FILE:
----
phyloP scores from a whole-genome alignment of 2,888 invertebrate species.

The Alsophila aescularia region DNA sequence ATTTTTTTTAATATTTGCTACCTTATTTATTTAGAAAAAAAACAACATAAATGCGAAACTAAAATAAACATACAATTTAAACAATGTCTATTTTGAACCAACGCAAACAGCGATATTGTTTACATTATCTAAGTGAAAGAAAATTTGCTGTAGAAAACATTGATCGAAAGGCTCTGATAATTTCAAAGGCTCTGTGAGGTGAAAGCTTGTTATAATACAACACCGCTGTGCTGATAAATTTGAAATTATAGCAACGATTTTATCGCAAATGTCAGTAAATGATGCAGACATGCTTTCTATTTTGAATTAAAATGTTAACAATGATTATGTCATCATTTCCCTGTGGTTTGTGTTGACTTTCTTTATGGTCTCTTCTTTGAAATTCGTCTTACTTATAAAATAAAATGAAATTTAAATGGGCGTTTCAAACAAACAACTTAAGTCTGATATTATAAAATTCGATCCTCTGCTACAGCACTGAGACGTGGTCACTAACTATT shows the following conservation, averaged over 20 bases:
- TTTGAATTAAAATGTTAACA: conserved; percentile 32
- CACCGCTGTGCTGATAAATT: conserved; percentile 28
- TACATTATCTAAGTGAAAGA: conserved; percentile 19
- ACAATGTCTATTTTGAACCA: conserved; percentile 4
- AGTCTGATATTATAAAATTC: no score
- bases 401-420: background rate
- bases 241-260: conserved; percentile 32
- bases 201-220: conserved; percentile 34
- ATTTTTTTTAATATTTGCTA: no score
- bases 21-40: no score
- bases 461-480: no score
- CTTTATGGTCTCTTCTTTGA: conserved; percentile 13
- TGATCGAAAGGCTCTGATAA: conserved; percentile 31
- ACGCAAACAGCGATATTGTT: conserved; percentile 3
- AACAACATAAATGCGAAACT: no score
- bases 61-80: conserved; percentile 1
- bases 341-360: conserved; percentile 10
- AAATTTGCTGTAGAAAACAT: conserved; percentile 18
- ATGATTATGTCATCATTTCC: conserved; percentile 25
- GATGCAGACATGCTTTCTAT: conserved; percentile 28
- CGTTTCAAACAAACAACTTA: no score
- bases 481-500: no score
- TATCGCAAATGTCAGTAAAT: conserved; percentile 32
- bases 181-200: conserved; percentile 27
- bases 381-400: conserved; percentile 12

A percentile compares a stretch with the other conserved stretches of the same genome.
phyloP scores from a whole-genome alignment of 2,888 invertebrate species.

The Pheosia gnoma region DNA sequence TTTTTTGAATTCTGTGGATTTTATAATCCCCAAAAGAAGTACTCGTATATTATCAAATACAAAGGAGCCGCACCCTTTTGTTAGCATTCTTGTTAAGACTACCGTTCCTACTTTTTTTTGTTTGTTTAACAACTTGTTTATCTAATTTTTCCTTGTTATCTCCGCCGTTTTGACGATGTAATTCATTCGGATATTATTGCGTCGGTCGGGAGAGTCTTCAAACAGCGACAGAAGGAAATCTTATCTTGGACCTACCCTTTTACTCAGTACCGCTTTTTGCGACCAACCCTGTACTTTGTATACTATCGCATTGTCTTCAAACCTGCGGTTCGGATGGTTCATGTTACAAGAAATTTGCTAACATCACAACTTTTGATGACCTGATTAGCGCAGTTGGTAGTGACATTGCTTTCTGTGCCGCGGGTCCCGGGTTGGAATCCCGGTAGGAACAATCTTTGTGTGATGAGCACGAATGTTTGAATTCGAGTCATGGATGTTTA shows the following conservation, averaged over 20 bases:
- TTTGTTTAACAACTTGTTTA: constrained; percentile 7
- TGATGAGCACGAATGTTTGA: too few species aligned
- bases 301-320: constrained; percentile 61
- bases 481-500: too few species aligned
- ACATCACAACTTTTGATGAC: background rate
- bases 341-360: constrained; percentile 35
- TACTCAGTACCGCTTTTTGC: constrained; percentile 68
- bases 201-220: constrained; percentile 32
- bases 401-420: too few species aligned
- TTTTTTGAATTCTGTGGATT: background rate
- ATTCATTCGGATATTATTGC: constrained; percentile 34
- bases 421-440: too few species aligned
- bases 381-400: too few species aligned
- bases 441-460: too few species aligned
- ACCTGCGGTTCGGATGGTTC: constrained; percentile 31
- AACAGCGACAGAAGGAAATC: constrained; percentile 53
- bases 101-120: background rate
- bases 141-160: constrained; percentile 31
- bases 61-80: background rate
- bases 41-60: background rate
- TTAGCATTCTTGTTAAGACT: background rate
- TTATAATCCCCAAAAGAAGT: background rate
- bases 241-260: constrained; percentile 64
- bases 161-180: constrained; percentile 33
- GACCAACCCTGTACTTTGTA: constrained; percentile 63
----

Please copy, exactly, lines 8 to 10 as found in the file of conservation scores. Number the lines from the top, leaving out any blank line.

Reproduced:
- bases 401-420: background rate
- bases 241-260: conserved; percentile 32
- bases 201-220: conserved; percentile 34